Proteins. 2022 Mar 5. doi: 10.1002/prot.26331. Online ahead of print.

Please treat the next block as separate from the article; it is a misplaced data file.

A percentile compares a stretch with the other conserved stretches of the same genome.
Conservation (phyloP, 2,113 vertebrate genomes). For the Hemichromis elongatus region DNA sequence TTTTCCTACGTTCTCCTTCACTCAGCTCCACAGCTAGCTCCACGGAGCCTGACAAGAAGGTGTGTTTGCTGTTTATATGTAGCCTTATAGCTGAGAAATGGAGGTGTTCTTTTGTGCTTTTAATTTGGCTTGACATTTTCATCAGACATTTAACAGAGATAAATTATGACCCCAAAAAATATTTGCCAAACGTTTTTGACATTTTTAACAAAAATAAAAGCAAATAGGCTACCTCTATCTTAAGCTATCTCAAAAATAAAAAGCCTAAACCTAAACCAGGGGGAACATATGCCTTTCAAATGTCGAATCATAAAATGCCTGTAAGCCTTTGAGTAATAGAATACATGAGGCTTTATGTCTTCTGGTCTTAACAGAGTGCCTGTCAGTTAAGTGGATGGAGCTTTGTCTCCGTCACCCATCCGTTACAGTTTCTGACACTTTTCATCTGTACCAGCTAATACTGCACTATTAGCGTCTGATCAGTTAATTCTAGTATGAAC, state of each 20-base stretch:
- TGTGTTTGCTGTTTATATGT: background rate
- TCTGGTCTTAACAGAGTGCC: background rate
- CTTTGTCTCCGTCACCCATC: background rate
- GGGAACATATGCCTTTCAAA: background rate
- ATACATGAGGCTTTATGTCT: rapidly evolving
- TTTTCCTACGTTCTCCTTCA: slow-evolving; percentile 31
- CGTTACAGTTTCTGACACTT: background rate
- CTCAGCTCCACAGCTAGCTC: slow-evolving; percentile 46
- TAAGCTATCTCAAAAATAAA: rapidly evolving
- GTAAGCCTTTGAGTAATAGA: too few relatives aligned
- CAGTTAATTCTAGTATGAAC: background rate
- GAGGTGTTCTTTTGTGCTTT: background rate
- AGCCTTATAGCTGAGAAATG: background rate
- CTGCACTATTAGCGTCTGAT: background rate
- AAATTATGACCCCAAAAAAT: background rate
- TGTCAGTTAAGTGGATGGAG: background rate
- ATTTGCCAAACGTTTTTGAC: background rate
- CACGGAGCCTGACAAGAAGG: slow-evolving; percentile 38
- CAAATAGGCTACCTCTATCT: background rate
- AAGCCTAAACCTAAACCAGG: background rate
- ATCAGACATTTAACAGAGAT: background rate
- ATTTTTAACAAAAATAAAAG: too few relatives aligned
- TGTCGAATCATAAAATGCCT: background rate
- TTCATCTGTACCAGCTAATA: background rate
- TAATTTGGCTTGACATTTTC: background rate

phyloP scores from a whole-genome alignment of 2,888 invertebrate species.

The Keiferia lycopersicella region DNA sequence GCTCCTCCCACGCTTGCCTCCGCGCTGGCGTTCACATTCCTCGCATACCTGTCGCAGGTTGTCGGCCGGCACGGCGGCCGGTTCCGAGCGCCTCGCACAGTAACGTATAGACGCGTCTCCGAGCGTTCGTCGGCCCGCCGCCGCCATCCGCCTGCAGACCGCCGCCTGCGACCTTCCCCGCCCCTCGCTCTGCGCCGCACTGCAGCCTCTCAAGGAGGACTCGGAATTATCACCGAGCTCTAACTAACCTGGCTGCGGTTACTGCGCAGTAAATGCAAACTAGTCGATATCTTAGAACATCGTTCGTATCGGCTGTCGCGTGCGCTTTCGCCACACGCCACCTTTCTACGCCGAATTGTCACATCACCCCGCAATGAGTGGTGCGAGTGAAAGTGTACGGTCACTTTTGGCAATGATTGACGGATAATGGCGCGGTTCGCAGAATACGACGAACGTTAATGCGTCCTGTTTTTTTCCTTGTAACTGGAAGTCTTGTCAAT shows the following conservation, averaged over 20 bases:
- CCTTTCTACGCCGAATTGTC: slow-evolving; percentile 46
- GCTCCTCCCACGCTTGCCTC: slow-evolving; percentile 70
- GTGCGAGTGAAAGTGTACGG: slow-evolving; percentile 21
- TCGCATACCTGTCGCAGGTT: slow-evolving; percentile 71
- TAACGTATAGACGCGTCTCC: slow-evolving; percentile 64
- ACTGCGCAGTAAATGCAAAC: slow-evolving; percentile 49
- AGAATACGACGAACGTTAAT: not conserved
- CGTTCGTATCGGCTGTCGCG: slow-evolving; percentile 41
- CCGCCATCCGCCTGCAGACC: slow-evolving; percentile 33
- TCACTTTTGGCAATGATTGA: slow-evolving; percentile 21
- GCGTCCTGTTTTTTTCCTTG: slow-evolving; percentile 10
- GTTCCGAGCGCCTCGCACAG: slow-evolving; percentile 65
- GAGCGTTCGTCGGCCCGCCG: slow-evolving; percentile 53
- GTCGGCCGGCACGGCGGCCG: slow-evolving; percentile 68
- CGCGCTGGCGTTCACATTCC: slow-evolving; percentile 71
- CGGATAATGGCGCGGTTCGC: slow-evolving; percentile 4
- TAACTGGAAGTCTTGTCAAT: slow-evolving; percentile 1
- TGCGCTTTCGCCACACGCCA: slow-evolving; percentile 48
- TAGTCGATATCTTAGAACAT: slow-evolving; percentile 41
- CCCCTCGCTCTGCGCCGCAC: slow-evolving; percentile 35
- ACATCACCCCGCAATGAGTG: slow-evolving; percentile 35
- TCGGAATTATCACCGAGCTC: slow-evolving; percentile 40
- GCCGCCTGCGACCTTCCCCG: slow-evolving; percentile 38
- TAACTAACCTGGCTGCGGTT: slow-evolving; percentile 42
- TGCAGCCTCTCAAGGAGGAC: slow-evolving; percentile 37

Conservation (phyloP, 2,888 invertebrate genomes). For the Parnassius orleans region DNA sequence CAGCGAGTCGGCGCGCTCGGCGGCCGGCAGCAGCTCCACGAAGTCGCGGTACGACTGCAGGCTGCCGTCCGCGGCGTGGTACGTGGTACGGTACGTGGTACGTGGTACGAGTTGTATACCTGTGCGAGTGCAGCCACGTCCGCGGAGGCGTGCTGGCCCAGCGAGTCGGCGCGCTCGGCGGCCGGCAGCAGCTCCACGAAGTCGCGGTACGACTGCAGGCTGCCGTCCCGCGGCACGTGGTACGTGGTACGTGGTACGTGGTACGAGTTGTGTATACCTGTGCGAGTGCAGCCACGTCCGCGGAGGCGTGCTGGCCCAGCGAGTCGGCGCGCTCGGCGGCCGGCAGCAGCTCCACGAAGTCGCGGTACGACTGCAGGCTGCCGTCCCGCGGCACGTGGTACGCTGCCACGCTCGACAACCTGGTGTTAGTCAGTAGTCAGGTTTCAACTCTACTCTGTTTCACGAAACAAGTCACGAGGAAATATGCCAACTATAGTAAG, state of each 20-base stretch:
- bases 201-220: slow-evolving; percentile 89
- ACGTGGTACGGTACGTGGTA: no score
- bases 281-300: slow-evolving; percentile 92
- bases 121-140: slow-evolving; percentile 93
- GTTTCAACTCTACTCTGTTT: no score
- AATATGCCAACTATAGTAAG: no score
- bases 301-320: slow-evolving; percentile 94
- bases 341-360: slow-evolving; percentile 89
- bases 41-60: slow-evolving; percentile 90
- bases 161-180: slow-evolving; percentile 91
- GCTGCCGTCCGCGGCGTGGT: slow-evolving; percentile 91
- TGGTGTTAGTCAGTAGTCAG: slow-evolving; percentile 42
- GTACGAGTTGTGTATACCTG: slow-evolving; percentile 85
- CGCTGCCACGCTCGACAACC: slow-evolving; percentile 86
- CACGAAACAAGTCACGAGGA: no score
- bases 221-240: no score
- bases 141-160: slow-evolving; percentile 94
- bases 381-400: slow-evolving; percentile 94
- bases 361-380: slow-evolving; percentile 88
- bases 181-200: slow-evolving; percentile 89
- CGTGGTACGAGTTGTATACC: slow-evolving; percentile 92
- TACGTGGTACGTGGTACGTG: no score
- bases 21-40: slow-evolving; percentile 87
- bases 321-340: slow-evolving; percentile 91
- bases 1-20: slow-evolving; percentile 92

The metabolic enzyme, enolase, plays a crucial role in the cytoplasm where it maintains cellular energy production within the process of glycolysis. The main role of enolase in glycolysis is to convert 2-phosphoglycerate to phosphoenolpyruvate; however, enolase can fulfil roles that deviate from this function. In pathogenic bacteria and fungi, enolase is also located on the cell surface where it functions as a virulence factor. Surface-expressed enolase is a receptor for human plasma proteins, including plasminogen, and this interaction facilitates nutrient acquisition and tissue invasion. A novel approach to developing antifungal drugs is to inhibit the formation of this complex. To better understand the structure of enolase and the interactions that may govern complex formation, we have solved the first X-ray crystal structure of enolase from A. fumigatus (2.0 Å) and have shown that it preferentially adopts a dimeric quaternary structure using native mass spectrometry. Two additional X-ray crystal structures of A. fumigatus enolase bound to the endogenous substrate 2-phosphoglycerate and product phosphoenolpyruvate were determined. Kinetic characterization was carried out to better understand the details of its canonical function. From these data, we have produced a model of the A. fumigatus enolase and human plasminogen complex to provide structural insights into mechanisms of virulence and future development of small molecules or peptidomimetics for anti-fungal drug design. This article is protected by copyright. All rights reserved.